Document Type

Journal Article

Department/Unit

Department of Computer Science

Language

English

Abstract

Malaria transmission can be affected by multiple or even hidden factors, making it difficult to timely and accurately predict the impact of elimination and eradication programs that have been undertaken and the potential resurgence and spread that may continue to emerge. One approach at the moment is to develop and deploy surveillance systems in an attempt to identify them as timely as possible and thus to enable policy makers to modify and implement strategies for further preventing the transmission. Most of the surveillance data will be of temporal and spatial nature. From an interdisciplinary point of view, it would be interesting to ask the following important as well as challenging question: Based on the available surveillance data in temporal and spatial forms, how can we build a more effective surveillance mechanism for monitoring and early detecting the relative prevalence and transmission patterns of malaria? What we can note from the existing clustering-based surveillance software systems is that they do not infer the underlying transmission networks of malaria. However, such networks can be quite informative and insightful as they characterize how malaria transmits from one place to another. They can also in turn allow public health policy makers and researchers to uncover the hidden and interacting factors such as environment, genetics and ecology and to discover/predict malaria transmission patterns/trends. The network perspective further extends the present approaches to modelling malaria transmission based on a set of chosen factors. In this article, we survey the related work on transmission network inference, discuss how such an approach can be utilized in developing an effective computational means for inferring malaria transmission networks based on partial surveillance data, and what methodological steps and issues may be involved in its formulation and validation.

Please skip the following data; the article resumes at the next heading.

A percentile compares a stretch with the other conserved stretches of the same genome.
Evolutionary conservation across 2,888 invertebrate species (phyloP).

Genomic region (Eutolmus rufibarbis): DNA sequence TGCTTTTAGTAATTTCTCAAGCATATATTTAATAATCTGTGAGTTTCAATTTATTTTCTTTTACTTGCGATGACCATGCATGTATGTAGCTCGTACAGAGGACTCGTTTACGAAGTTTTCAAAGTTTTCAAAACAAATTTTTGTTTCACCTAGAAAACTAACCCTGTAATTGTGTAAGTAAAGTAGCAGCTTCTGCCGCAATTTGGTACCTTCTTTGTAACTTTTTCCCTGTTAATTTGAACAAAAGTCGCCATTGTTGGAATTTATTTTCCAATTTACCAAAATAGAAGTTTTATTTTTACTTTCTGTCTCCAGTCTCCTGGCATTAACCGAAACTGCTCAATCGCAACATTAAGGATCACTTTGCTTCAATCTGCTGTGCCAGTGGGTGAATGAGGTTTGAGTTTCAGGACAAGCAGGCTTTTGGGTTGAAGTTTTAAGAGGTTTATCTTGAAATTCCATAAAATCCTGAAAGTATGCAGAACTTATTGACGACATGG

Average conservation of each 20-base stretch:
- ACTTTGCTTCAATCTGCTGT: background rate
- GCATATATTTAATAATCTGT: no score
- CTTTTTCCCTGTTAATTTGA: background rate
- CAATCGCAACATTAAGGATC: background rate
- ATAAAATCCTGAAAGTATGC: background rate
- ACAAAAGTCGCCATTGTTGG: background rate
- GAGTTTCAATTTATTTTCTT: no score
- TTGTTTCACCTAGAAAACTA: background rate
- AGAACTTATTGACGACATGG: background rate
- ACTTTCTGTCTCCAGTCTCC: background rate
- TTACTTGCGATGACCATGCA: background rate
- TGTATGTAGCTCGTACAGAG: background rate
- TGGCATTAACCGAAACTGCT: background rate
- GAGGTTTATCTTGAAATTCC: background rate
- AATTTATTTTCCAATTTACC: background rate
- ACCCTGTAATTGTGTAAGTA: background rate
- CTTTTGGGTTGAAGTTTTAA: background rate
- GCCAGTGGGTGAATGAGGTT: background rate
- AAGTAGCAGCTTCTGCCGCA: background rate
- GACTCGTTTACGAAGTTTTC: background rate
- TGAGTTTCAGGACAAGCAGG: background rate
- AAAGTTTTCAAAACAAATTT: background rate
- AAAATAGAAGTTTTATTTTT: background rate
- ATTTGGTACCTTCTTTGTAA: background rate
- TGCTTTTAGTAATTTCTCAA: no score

Publication Date

11-2012

Source Publication Title

Infectious Diseases of Poverty

Volume

1

Start Page

11

Publisher

BioMed Central

Peer Reviewed

1

Copyright

© 2012 Liu et al.; licensee BioMed Central Ltd.

Creative Commons License

Creative Commons License
This work is licensed under a Creative Commons Attribution 2.0 License.

Funder

The authors would like to acknowledge the funding support of Hong Kong Research Grants Council (RGC) for the work being presented in this article (HKBU211212). Bo Yang would also like to acknowledge the support of Chinese Program for New Century Excellent Talents in University (NCET-11- 0204).

DOI

10.1186/2049-9957-1-11

Link to Publisher's Edition

http://dx.doi.org/10.1186/2049-9957-1-11

ISSN (print)

20499957

ISSN (electronic)

20499957

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